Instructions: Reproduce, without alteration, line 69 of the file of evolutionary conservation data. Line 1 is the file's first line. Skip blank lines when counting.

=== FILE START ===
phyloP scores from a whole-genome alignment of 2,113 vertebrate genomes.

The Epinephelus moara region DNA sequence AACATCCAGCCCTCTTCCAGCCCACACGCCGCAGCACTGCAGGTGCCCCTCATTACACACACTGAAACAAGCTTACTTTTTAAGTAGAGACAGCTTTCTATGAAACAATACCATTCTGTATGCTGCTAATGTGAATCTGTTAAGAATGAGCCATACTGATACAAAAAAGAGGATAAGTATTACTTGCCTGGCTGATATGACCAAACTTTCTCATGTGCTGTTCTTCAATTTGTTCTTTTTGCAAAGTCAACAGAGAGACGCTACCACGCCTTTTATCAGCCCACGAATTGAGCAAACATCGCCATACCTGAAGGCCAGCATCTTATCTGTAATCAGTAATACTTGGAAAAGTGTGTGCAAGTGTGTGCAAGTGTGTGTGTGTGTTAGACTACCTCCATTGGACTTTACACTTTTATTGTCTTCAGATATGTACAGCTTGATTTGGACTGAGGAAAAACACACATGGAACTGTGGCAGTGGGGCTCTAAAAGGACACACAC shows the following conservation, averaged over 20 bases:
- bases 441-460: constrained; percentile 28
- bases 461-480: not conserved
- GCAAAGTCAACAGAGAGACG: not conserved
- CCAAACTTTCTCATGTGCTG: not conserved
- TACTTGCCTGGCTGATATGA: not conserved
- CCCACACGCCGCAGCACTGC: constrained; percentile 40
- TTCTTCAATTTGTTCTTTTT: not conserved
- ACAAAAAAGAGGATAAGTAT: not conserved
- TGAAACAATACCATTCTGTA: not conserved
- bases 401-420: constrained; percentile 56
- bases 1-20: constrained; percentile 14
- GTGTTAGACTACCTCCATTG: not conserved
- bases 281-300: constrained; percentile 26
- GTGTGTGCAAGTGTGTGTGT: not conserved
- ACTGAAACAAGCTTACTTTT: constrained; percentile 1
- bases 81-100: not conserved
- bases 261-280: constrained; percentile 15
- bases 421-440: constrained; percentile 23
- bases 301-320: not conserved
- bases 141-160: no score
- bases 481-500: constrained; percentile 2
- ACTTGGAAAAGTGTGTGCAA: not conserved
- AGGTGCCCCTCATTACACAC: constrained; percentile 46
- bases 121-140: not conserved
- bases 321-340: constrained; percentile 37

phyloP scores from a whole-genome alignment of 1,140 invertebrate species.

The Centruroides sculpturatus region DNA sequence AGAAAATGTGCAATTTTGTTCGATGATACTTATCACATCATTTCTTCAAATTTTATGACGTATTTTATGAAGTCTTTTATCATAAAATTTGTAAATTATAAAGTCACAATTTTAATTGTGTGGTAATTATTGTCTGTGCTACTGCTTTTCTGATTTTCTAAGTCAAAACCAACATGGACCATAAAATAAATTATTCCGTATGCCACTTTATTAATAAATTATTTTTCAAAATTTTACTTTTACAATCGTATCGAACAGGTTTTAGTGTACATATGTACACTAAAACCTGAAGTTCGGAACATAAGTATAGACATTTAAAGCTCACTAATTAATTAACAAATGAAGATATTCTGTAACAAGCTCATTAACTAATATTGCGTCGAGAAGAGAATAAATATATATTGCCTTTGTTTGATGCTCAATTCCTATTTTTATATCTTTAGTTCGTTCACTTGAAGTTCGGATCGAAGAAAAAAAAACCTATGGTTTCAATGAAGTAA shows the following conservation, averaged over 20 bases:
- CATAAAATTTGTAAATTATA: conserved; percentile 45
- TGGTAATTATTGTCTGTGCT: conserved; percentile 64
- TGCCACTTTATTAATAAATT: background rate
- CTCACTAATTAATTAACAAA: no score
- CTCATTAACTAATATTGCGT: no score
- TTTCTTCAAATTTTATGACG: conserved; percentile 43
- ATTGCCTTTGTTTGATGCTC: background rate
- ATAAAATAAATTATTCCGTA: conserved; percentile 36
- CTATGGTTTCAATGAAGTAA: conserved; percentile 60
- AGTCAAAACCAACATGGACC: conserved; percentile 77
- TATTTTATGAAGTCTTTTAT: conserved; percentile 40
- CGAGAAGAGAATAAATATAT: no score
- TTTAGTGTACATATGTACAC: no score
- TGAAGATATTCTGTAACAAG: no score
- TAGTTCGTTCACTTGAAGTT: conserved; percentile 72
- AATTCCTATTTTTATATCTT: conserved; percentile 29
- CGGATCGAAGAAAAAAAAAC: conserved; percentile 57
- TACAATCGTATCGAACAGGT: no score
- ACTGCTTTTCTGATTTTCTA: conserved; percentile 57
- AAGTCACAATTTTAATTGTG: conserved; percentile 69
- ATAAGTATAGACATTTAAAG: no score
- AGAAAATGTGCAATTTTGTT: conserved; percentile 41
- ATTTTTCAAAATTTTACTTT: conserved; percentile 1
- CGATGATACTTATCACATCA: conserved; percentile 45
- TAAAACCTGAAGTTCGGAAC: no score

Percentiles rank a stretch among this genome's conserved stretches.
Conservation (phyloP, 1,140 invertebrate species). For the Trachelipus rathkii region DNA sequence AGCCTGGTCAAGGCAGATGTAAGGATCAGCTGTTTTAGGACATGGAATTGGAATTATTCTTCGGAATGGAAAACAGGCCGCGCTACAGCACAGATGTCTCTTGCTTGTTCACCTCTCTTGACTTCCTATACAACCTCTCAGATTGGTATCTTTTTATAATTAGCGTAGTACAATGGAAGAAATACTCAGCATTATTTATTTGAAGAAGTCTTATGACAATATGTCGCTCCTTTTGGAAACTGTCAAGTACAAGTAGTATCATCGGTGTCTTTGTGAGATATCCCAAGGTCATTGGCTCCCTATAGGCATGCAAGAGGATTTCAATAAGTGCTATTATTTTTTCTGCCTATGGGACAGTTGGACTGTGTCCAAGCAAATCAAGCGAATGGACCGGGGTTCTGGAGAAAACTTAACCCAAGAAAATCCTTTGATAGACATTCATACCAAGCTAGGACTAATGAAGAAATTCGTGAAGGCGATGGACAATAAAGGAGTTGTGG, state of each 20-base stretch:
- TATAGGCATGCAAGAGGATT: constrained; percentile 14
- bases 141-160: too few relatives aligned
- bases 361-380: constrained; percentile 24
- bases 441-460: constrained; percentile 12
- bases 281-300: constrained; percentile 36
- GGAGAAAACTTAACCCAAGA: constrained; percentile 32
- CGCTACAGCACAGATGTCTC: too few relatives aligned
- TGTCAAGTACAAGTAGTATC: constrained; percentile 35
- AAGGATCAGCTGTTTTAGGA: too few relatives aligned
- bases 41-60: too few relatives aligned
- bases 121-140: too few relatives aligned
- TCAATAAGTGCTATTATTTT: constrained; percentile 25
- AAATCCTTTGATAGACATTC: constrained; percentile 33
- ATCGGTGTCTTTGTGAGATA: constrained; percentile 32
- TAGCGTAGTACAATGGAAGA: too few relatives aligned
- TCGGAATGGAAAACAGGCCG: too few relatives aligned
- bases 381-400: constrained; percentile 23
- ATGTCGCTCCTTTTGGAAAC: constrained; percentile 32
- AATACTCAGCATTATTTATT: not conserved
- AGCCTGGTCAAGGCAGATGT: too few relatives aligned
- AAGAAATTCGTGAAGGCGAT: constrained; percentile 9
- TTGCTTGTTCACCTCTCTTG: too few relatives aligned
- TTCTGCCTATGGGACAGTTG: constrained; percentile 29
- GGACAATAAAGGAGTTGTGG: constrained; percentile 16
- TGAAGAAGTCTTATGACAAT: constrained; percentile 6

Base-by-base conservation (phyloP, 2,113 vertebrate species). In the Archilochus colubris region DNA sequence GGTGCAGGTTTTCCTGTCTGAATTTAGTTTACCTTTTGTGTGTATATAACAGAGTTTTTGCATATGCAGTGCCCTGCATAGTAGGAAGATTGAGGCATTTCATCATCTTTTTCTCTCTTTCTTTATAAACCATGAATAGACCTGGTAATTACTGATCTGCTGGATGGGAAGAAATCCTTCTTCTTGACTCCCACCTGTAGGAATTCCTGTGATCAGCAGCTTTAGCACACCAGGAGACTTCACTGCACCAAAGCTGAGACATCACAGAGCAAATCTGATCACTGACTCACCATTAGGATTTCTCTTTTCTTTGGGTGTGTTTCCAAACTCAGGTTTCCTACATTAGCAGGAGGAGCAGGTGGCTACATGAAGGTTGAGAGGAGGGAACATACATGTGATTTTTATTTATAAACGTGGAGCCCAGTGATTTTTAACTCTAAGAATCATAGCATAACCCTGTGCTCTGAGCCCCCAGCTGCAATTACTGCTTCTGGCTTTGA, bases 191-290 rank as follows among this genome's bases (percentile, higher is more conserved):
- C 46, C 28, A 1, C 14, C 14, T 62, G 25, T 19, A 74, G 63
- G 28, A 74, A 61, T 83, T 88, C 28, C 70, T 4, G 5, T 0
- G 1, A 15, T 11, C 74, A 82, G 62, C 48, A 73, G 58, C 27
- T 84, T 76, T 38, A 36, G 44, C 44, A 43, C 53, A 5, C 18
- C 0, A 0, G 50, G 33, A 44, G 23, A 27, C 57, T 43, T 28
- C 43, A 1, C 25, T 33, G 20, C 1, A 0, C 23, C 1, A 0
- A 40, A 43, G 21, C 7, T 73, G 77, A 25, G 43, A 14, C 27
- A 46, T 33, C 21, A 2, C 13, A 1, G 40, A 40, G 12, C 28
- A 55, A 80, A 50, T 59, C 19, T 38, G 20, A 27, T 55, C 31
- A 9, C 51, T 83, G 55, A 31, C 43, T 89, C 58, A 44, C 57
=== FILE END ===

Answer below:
- AAATCCTTTGATAGACATTC: constrained; percentile 33